OAKLAND, Calif. — When did Masai Ujiri know?

Earlier in Toronto's brilliant championship run, the Raptors president was asked: When in this historic season did you first believe this franchise was good enough to hoist the Larry O'Brien Trophy?

Ujiri didn't pause before saying it was the day Kawhi Leonard walked through the door after a trade that sent former Toronto star DeMar DeRozan to the San Antonio Spurs.

The 48-year-old from Nigeria spoke to reporters in the heady moments after Thursday's victory that clinched Toronto's first NBA championship in the team's 24-year history. The locker-room was soaking wet and littered with dozens of empty champagne bottles. There was the sweet scent of champagne — the smell of champions — in the air.

"I said (we'd win a championship). You didn't believe it," Ujiri told reporters. "To be honest as soon as we got one of the best players in the world, you know you have a chance."

"Leonard is just such a smart basketball player and he brings people together. And he's selfless and I'll never forget when we made the trade, he flew in . . . and I spent an hour with him. Everything he said that night said so much about a selfless person. He was willing to hear what he should do, his role, he talked about the entire team."

His selflessness was evident in a video clip that went viral in the early morning hours Friday. Leonard and Kyle Lowry were sitting down for an ESPN interview when Leonard passed his Finals MVP trophy to a teammate.

"Enjoy it man, you deserve it too, you're the most valuable player tonight man," Leonard told Kyle Lowry, who cradled the trophy like a baby. "I don't need it, I just want the Larry O'B. The journey man, the journey."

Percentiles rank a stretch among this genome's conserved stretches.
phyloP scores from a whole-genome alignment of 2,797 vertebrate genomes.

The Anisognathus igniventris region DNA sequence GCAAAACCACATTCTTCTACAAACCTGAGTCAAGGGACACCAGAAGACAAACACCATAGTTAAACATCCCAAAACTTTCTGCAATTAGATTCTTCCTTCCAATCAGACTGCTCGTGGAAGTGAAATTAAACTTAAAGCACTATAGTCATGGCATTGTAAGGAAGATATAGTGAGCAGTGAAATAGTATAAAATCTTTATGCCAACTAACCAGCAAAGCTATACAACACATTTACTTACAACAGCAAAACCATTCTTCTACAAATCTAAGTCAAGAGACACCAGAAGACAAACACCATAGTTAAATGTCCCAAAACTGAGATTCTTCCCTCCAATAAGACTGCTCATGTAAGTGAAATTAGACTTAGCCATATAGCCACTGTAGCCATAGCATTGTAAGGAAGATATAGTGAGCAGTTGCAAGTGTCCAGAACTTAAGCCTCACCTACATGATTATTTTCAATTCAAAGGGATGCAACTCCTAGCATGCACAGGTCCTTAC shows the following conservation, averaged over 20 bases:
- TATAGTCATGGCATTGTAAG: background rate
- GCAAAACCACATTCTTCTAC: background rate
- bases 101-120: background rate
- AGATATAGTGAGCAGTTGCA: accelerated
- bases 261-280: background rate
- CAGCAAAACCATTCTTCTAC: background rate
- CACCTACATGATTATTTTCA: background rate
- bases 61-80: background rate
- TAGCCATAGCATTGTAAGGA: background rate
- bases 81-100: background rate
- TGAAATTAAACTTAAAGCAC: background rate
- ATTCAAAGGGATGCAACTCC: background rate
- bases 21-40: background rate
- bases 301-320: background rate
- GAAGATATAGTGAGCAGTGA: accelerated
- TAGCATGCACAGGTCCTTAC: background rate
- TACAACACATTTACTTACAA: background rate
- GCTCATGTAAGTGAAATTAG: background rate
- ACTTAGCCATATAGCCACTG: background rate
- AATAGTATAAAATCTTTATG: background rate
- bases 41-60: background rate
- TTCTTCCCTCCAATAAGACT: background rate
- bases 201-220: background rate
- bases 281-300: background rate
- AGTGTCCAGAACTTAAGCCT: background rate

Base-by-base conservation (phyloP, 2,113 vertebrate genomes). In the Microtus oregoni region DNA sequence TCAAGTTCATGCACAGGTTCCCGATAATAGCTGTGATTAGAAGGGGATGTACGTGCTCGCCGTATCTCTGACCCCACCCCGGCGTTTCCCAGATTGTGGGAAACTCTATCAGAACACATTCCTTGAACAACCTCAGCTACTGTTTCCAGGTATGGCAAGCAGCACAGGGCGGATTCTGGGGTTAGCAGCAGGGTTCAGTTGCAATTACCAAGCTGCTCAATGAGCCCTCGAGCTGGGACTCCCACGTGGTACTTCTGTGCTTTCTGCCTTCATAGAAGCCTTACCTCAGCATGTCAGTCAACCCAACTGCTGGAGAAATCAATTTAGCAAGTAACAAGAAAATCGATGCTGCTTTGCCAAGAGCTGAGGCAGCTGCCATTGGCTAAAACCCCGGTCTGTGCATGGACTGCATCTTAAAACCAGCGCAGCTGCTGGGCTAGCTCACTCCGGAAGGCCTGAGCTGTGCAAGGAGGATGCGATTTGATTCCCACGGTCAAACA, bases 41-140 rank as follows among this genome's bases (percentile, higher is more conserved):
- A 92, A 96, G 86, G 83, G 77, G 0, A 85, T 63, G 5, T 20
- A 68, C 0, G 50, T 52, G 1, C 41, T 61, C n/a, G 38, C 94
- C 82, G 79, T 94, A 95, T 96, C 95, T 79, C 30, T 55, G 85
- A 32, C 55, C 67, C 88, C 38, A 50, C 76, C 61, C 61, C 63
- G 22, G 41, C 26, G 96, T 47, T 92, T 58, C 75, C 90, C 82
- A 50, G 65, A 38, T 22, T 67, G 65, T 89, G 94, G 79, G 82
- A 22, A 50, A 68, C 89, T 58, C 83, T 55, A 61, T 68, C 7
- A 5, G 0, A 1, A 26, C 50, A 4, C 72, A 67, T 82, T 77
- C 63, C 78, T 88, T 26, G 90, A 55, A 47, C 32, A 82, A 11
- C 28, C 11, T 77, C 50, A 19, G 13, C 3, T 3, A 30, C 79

Leonard's journey has been remarkable. Last year at this time, the 27-year-old wasn't watching the playoffs. He couldn't bring himself to watch after a quadriceps injury kept him out of all but nine games with San Antonio. Plenty of people questioned his future. They doubted his honesty.

Ujiri never did.

"We got a special player and he is unbelievable," he said before rushing out of Oracle Arena to board a flight home — he wanted to be there when his daughter Zahara graduated from kindergarten on Friday.

"Alex McKechnie (the team's director of sports science) was unbelievable. Kawhi's medical people were unbelievable. Everything came together. Everybody worked together and that is not bull--- we are talking here."

McKechnie made "load management" part of the Raptors' lexicon, carefully monitoring Leonard's health so he'd be good to go in the post-season. With a bottle of champagne in one hand, the Scotsman joked in a TV interview Thursday night "Tomorrow, everyone's on load management!"

McKechnie's kid-glove treatment worked. Leonard laid down one of the best post-season performances in NBA history, scoring 732 points. Only Michael Jordan, with 759, and LeBron James (748) have scored more in a post-season.

"Without a doubt, the best thing about this thing is that somehow I wound up on the sideline getting to watch this guy play up close," said rookie Raptors head coach Nick Nurse.